How Big Is That Overflow?

How Big Is That Overflow?

When you see a manhole gushing, how do you estimate the size of the overflow? The Southern Section Collection Systems Committee, a part of the California Water Environment Federation, is offering collection system operators in that state a simple visual tool for estimating (see photos).

These handy rulers picture manhole overflows gauged at various flow rates in gallons per minute (gpm). The intent is to help collection personnel accurately determine the severity of overflows they encounter in the field.

For years, says SSCSC representative Jim Aanderud, collection personnel have been using pictures from overflow simulations taken 12 to 15 years ago. “For various reasons, those pictures were not great,” he says. “SSCSC decided to re-shoot these pictures at a local water district.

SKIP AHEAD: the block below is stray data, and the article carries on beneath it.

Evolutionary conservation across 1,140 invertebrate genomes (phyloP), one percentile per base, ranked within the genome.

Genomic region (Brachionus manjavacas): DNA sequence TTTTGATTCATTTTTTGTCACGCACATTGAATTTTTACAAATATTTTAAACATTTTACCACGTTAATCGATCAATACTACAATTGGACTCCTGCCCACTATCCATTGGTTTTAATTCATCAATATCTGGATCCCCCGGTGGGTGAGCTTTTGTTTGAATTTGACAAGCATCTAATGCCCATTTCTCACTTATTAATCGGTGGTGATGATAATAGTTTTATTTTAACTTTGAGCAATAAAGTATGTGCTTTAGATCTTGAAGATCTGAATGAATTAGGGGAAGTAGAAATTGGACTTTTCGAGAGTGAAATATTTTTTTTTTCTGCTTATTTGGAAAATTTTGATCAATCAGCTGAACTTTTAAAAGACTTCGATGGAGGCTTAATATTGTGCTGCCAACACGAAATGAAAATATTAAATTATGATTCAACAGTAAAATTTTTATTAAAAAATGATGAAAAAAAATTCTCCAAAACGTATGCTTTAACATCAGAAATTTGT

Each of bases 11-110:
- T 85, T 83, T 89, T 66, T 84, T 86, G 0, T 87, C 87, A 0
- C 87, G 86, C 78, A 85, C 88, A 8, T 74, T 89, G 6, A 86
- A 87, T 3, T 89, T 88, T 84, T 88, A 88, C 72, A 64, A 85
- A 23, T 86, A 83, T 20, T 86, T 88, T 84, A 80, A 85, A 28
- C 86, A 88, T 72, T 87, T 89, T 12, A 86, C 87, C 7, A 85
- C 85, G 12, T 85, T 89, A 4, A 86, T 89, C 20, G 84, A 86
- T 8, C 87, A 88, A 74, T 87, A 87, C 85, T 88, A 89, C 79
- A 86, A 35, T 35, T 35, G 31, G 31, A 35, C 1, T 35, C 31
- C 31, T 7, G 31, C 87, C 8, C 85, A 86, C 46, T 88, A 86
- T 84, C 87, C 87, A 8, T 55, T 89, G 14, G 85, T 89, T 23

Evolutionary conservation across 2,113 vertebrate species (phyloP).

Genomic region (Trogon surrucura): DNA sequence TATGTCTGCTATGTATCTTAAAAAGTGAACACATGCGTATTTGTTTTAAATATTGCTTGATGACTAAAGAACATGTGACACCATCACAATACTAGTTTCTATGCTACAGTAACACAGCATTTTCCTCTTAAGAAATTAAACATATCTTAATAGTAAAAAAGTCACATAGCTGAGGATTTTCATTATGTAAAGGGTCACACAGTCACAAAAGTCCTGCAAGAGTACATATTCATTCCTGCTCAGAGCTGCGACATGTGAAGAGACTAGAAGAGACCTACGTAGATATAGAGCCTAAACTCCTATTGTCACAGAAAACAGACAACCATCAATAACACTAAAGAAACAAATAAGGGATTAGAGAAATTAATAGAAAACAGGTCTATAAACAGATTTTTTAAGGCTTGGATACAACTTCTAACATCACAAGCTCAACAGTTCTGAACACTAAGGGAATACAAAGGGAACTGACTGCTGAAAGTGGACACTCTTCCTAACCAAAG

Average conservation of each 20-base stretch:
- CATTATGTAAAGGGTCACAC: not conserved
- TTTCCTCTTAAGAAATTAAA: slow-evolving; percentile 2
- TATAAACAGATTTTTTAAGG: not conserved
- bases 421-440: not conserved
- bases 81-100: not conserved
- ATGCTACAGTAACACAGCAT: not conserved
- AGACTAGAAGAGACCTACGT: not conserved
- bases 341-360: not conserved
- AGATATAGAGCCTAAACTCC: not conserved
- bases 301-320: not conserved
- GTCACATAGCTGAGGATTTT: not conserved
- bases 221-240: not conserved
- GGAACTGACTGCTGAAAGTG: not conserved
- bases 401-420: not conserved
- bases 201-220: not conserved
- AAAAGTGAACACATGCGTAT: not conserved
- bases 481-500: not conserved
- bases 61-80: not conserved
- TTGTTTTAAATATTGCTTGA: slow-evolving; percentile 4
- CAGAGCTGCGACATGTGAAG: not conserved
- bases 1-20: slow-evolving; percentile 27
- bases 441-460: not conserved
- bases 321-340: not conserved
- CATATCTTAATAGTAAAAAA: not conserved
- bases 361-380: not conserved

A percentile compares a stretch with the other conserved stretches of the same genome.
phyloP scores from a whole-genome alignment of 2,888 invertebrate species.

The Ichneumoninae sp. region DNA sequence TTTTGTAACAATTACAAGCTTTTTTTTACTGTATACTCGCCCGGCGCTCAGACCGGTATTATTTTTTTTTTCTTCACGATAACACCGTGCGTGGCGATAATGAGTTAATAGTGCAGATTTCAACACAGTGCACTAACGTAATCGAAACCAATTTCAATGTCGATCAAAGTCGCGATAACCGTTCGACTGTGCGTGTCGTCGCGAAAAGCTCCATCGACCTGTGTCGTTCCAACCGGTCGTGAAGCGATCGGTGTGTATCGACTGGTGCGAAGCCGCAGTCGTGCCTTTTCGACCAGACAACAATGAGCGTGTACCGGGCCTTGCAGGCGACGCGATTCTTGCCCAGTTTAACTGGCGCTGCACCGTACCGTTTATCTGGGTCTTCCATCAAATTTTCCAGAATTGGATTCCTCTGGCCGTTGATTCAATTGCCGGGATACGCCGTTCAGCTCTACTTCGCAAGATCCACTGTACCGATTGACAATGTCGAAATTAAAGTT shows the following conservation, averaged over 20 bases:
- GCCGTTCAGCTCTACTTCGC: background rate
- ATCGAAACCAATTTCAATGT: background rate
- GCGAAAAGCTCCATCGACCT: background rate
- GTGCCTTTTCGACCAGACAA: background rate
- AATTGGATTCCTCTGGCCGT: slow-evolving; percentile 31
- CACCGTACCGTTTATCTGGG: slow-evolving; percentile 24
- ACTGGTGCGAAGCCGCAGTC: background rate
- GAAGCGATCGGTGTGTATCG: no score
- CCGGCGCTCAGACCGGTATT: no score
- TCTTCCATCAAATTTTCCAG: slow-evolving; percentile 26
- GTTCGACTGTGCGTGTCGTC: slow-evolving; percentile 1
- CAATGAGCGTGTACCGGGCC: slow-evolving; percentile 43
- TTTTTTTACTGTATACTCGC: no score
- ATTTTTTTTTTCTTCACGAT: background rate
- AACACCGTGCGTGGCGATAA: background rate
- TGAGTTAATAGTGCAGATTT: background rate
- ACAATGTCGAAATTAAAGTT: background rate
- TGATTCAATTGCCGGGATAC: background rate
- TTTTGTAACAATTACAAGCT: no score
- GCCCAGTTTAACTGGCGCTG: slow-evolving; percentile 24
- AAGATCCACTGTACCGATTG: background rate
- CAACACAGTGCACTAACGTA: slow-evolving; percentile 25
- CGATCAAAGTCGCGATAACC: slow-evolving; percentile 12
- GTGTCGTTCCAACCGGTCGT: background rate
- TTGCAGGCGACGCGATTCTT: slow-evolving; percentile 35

“The pictures start at 5 gpm and go up to 400 gpm. What’s different about them is that we include not only a close-up of the water spilling out of the manhole, but also a picture showing the surrounding wet area.

“Our intent is for every collection person in California to have one of these rulers so they can better gauge the quantity of water coming out of a manhole during a sewer overflow. The estimating of quantity is very important, because that is what is reported to the EPA, and fines are levied according to the number of gallons released.” The SSCSC is printing 8,000 to 10,000 rulers to be handed out to collection system personnel.


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